Flood of new gadgets threatens iPhone, iPad

More than one Mac myth has gone by the wayside; credibility in IT might be the next.

As bugs and virii go, one that causes iPhone users to wake up late is pretty small potatoes.

Especially when the victims are Europeans and iPhone users (though I'm not one of those bigots who thinks iPhonies deserve punishment for preferring toylike design, a childproofed computing environment and core components that don't work even when used properly).

Malware aimed at Apple products punctures some of the self-righteousness of fanboys who slam Windows as buggy and insecure.

It also contradicts one of the most explicit and energetically pursued bits of corporate propaganda in the IT business (note that Apple claims "OS X doesn't get PC viruses," which is true only because Apple insists its machines are somehow now Personal Computers, despite fulfilling all the criteria in both use and design).

Silly Euro-viruses do serve as a reminder that Macs are not, in fact, immune to malware. Macs avoided most malware because they were irrelevant to baddies more interested in raw numbers of infectable PCs, not the questionably unique attributes of any individual brand.

I'm not defending Windows as a secure platform, by the way. There's plenty of evidence and opinion to contradict that as well.

I'm just saying Macs are vulnerable to both malware and cost-cutting in a market in which thin budgets force corporate IT to standardize to cut costs, especially support costs.

Until the iPhone relaunched Apple as a mainstream player in the PC market and the leader in smartphones, Apple marginalized the non-Mac computer business as "the other 95 percent" even when its market share dipped low enough to make it more like "the other 97 percent."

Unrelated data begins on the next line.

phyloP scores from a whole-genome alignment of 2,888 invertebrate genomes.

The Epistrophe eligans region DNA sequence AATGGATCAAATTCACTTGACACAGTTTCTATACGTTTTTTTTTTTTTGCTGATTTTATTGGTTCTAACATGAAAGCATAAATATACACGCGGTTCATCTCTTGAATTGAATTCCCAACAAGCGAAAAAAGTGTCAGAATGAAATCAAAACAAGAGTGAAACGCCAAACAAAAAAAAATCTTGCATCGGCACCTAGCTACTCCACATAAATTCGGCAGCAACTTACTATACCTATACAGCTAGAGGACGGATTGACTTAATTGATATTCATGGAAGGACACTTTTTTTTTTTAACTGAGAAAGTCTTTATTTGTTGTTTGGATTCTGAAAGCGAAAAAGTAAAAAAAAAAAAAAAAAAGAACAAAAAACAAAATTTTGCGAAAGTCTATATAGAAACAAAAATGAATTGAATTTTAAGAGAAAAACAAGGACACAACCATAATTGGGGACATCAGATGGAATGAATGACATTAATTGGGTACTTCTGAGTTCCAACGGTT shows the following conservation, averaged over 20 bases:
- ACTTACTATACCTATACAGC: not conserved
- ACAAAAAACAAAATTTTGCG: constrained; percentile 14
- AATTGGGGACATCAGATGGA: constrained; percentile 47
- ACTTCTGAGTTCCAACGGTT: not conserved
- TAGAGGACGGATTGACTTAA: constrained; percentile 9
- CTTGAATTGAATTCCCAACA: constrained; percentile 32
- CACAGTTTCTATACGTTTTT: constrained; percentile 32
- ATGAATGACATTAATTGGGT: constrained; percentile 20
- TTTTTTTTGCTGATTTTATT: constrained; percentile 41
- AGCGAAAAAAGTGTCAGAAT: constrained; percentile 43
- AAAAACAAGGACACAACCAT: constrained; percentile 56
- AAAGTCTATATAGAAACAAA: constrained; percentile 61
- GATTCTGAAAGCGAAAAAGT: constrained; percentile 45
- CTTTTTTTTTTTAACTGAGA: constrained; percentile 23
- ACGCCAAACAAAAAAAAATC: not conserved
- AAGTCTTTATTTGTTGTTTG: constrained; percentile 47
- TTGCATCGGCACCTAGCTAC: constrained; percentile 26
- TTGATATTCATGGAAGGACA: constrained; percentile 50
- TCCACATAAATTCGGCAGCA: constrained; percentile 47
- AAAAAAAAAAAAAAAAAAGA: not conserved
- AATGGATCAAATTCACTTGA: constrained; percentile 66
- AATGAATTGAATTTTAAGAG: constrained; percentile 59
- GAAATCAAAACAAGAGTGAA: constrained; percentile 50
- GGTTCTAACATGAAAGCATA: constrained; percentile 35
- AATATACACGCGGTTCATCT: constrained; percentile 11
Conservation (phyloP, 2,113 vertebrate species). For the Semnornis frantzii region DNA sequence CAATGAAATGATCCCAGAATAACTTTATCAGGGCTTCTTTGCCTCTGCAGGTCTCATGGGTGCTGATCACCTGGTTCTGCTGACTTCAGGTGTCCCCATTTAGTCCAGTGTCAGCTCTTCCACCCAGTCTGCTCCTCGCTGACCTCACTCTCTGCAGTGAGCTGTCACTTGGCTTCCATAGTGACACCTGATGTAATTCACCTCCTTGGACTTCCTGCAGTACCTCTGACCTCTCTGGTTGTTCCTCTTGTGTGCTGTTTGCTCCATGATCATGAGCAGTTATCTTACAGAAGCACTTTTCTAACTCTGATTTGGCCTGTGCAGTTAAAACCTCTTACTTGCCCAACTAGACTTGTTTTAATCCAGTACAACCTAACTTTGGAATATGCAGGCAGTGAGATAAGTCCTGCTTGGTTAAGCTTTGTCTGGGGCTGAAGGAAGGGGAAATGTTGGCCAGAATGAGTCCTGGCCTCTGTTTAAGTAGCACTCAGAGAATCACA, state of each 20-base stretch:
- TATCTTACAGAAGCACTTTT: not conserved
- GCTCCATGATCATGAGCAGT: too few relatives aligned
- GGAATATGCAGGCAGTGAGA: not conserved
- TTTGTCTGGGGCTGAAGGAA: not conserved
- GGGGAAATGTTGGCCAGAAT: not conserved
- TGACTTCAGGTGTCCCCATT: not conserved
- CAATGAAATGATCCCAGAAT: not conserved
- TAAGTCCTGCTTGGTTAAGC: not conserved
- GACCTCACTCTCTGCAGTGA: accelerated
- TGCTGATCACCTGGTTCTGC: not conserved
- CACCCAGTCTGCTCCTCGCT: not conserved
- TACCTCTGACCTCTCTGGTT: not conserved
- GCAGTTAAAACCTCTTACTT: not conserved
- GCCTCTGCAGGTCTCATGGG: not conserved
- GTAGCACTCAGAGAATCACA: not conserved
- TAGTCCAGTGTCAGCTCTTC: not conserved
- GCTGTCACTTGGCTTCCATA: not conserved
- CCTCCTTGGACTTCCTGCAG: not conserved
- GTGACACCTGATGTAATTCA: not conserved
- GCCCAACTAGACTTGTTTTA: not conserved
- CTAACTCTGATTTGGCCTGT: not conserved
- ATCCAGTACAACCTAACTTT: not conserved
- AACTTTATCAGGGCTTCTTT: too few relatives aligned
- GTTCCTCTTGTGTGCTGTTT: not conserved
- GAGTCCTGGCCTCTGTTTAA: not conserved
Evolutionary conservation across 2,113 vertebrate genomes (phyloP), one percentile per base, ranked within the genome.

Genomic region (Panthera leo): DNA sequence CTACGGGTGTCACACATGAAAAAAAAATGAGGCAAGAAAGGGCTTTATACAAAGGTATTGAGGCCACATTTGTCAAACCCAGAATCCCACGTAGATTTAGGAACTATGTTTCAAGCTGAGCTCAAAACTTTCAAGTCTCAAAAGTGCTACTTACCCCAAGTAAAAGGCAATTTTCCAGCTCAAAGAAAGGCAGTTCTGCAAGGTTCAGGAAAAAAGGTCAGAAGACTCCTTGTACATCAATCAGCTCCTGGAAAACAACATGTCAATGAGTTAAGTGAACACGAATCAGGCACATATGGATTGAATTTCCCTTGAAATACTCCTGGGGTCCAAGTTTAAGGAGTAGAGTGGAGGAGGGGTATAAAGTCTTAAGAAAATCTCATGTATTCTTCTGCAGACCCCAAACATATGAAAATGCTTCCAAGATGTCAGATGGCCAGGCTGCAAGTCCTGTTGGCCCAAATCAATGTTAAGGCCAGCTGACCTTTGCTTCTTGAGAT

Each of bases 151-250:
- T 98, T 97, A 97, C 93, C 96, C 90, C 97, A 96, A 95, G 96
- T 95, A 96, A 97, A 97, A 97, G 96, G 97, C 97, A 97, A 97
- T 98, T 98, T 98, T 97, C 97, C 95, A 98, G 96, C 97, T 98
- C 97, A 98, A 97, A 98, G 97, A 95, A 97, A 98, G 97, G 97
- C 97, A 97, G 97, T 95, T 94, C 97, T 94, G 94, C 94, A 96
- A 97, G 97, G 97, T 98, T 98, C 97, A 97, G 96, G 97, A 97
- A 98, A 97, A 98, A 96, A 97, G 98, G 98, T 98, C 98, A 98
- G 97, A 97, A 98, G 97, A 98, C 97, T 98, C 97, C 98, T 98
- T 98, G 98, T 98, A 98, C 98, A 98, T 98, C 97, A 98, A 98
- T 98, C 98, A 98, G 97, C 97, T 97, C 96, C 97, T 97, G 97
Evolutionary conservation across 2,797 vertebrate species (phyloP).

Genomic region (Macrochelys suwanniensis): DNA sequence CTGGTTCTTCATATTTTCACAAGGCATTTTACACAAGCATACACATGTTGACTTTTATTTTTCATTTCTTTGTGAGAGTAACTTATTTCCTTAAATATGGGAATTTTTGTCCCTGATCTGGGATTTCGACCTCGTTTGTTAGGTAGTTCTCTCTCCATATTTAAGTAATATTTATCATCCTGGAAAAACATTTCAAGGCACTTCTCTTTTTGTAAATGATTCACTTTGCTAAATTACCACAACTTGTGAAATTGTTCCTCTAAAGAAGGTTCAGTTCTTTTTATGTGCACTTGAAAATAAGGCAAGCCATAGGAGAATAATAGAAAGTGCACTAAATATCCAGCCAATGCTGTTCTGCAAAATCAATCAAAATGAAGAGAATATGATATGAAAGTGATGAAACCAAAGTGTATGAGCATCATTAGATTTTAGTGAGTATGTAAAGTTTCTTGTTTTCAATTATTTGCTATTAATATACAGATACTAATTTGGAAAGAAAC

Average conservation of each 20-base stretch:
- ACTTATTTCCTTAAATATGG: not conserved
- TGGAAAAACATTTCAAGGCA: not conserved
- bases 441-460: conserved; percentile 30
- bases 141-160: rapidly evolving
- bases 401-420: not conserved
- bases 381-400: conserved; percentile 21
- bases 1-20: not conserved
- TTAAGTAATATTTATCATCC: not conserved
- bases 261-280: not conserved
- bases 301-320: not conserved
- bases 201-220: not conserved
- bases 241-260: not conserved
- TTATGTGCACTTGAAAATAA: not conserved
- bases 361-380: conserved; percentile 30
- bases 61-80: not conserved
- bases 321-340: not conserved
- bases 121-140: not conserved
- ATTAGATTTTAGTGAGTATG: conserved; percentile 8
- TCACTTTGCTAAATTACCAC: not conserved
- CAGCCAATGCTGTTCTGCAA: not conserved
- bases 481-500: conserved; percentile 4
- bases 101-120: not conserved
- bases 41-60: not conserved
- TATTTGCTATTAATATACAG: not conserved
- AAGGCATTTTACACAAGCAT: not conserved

Now the hipsterish shoe is on the other foot; iPhone is the shiznet among smartphones, Apple dominates what there is of a tablet market, and is actually into double digits in market share in PCs as well.

But you may have heard, tablets are the coming thing. And there is the occasionalcompetitor for that market, though some seem unlikely and others are oddly multifarious.

Despite the competition, most predictors figure Apple will stay way out in front, at least in tablets, helped, no doubt, by the iPad's shiny new OS and, more importantly, inertia.

Eventually, given the added complexity of supporting one more OS and the volume of competition for both sizes of iThing, there's a very good chance Apple will find itself shut out of the enterprise, swamped by competition from, basically, every electronics manufacturer in the world, and sink back to the point that Mac users can rely on security through obscurity again.

Which will cut IT support costs, make standardization simpler, and maybe return Apple platforms to a state of obscure security and all those European iPhonies will be able to get to work on time.

Kevin Fogarty writes about enterprise IT for ITworld. Follow him on Twitter @KevinFogarty.

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